Federal Reserve Chairman Jerome Powell speaks at a virtual press conference in Tiskilwa, Illinois, on December 16, 2020.
Daniel Acker | Bloomberg | fake images
The Federal Reserve on Wednesday kept its benchmark interest rate at zero to continue supporting the economic recovery from the coronavirus pandemic.
The decision comes just days after the $ 1.9 trillion American Rescue Plan was enacted, adding even more stimulus to boost the US economy.
Plus, vaccinations are on the rise: More than 110 million Americans have received the Covid-19 vaccine so far, according to data from the Centers for Disease Control and Prevention. And more adults will be eligible to get vaccinated soon. In a March 11 speech, President Joe Biden called for all states to make all adults eligible for the vaccine by May 1.
Still, even with the economic recovery underway, the central bank is committed to supporting the rally. That means historic low rates are likely to stick around for a while. The Fed indicated Wednesday that it is unlikely to raise interest rates until 2023.
“This time they will hold their ground and not raise rates prematurely,” said Robert Frick, corporate economist at Navy Federal Credit Union.
While the federal funds rate is not what consumers pay, but rather what banks charge each other for short-term loans, it does have an impact on what you pay for various types of credit.
A good time to refinance a mortgage
Consumers can save money by refinancing existing debt for a lower rate. For example, mortgage rates, which loosely follow the 10-year US Treasury bond, were one of the beneficiaries of the Fed’s rate moves last year.
Still, mortgage rates have spiked higher in recent months after hitting record lows, putting some pressure on anyone putting off refinancing to do so soon.
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“If you put off refinancing, it’s time to act now,” said Greg McBride, Bankrate’s chief financial analyst.
Even if the all-time low was missed, it’s important to remember that current mortgage rates are still big business, Frick said.
“People have been spoiled by borrowing below 3%,” he said. Tuesday’s popular 30-year fixed-rate mortgage had a rate of 3.38%, according to Mortgage News Daily.
You can also refinance other loans
Beyond mortgages, people can also save by refinancing auto loans, something that is often overlooked, according to Frick. For those with the best credit scores, rates on a new car loan can be as low as 4.08%, according to Bankrate.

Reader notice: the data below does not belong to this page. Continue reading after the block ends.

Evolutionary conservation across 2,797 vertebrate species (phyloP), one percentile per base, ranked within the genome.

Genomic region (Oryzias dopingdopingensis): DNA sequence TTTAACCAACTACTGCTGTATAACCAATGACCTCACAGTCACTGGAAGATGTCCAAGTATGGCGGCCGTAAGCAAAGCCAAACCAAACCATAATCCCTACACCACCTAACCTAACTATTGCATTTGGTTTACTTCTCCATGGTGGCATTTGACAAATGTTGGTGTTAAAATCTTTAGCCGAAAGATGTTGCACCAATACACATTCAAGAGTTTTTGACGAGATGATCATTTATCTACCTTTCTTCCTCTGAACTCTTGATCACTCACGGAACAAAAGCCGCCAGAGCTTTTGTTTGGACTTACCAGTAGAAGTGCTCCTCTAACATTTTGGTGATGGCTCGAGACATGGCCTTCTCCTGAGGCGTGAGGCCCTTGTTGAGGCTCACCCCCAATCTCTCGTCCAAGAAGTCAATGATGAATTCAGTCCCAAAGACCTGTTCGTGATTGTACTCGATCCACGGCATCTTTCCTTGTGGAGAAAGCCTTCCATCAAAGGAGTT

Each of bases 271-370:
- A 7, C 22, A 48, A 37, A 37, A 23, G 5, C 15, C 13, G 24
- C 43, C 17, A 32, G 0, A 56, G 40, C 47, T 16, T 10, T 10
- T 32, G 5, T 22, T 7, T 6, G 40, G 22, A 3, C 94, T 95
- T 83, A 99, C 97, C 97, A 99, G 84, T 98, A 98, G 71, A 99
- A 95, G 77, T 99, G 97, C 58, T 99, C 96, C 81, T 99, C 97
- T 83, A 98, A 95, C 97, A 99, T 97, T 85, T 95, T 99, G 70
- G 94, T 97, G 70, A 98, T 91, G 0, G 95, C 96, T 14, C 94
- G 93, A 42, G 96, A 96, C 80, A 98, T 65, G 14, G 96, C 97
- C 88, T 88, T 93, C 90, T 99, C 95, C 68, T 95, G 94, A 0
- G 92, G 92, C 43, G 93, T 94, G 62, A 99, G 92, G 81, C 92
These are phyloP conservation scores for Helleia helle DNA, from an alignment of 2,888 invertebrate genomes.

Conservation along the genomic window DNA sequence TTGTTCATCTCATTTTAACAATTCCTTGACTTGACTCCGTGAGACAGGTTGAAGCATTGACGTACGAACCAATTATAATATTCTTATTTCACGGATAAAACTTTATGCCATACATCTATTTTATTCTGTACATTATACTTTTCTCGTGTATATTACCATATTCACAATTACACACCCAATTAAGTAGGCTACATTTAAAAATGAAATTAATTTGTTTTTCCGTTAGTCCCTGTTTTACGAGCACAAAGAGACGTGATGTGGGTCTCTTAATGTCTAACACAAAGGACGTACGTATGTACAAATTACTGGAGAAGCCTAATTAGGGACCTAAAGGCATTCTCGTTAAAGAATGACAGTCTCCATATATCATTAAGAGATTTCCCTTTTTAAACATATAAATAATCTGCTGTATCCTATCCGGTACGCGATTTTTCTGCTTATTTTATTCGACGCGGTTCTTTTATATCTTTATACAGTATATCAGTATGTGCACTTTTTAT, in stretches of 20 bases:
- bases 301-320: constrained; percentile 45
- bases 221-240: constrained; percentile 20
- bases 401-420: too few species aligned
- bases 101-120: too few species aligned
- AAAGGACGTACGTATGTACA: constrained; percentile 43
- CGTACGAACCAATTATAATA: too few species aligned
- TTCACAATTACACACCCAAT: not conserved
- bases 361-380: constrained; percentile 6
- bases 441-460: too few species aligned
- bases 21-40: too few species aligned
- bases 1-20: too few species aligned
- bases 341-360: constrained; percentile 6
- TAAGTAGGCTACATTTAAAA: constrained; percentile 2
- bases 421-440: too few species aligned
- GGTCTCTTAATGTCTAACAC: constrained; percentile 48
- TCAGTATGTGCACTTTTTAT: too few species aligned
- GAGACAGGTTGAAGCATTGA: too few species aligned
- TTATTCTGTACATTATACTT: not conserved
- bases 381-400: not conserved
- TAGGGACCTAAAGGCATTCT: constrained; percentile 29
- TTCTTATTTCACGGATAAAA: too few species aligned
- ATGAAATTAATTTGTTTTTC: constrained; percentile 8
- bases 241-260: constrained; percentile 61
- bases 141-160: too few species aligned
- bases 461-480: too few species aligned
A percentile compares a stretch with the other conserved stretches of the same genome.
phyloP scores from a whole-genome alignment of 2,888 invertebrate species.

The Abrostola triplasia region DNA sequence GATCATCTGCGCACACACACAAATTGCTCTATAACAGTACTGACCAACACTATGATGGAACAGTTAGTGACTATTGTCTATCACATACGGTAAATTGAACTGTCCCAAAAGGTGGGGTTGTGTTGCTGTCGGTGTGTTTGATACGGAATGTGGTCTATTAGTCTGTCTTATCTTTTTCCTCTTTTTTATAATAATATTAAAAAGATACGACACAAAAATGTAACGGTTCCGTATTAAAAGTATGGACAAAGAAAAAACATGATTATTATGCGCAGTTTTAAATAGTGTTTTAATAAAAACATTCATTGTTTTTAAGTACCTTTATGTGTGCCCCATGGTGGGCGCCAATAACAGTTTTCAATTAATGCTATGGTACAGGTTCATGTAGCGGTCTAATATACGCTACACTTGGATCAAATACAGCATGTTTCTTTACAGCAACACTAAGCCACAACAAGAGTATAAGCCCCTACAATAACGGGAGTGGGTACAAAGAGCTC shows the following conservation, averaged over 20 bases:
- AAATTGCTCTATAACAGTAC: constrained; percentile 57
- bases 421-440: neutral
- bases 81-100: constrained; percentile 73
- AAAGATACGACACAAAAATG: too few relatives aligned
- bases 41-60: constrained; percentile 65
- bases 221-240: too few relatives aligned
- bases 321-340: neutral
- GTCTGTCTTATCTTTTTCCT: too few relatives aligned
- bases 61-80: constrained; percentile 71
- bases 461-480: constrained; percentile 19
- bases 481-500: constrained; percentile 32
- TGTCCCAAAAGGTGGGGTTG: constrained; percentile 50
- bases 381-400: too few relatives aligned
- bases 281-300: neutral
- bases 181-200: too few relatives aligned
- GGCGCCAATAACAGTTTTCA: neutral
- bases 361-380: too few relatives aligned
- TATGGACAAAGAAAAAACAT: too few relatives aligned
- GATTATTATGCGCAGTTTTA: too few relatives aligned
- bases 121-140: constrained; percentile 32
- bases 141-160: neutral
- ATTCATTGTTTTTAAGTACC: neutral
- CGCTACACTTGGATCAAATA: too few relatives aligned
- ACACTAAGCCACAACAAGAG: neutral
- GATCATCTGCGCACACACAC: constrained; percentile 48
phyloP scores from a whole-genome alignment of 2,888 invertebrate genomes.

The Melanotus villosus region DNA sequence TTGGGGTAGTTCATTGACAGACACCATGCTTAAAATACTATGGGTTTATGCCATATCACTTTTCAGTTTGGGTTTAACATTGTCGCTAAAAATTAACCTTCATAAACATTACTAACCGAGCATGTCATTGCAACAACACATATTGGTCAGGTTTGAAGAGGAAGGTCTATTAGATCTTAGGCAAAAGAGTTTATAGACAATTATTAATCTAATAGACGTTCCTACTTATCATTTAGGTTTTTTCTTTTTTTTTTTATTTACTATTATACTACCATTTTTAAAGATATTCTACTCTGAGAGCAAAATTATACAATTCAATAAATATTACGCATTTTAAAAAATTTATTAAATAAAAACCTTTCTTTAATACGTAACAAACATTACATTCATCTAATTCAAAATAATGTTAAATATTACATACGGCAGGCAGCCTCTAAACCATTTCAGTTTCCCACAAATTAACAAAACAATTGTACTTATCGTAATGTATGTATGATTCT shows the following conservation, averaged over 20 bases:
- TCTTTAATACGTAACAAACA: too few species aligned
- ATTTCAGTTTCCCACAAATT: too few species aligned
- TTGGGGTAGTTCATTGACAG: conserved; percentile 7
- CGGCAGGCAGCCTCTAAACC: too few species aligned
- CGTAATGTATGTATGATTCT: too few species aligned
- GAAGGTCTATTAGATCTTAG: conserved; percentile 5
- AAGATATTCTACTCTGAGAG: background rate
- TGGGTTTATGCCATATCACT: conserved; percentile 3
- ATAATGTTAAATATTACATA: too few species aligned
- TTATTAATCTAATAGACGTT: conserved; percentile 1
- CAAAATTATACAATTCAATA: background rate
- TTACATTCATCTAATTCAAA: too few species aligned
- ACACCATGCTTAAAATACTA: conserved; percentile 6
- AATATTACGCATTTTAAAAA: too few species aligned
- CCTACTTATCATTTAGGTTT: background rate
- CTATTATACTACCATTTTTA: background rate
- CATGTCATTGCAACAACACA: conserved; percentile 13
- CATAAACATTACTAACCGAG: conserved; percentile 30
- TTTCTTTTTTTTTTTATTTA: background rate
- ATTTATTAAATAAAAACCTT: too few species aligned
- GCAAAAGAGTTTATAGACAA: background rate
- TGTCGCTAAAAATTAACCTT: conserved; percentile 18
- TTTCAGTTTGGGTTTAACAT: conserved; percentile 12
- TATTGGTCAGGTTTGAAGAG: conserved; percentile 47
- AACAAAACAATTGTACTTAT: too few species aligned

“It doesn’t take as long as refinancing a mortgage,” Frick said. “If you can save $ 1,000 just by getting a little or more paperwork, then you definitely should.”
Additionally, new credit cards may have lower interest rates and banks may grant lower rates on personal loans, according to Tendayi Kapfidze, chief economist at LendingTree. For borrowers with excellent credit, average personal loans are between 10.3% and 12.5%, according to Bankrate.
“Lenders got very conservative last year, but that started to slow down a bit,” Kapfidze said.
That means people could potentially save by consolidating credit card debt or paying it off with a lower rate personal loan.
Those with student loan debt can also take advantage of the environment and refinance for a lower rate. However, this is only a good idea if you have private loans that the lender has not stopped; Federal loans are currently deferred due to the coronavirus pandemic.
“Act now, because if you don’t, you’re leaving money on the table,” Kapfidze said.
A moment for personal finances
Low interest rates are certainly not good for everyone, especially savers, Frick said.
In fact, traditional banks generally offer savers an average annual percentage return of 0.7% for deposit accounts, while online bank rates tend to be slightly higher.
However, some consumers may be in a unique position to review their balance sheets in the coming weeks given the low rate environment, the looming third round of stimulus, and the fact that it is tax season, which means that refunds are also on the way to many Americans.
“For a lot of households, they’ll get one, maybe two big windfalls here in the next few weeks,” McBride said. “They are two great opportunities to make remarkable advances in your finances.”
This probably wouldn’t affect those who have been hardest hit by the pandemic and have struggled to survive, Frick said. But those who have kept their jobs and been able to cut expenses could have a great opportunity to restore their finances by paying off debt and boosting savings.
“That’s a game changer,” he said.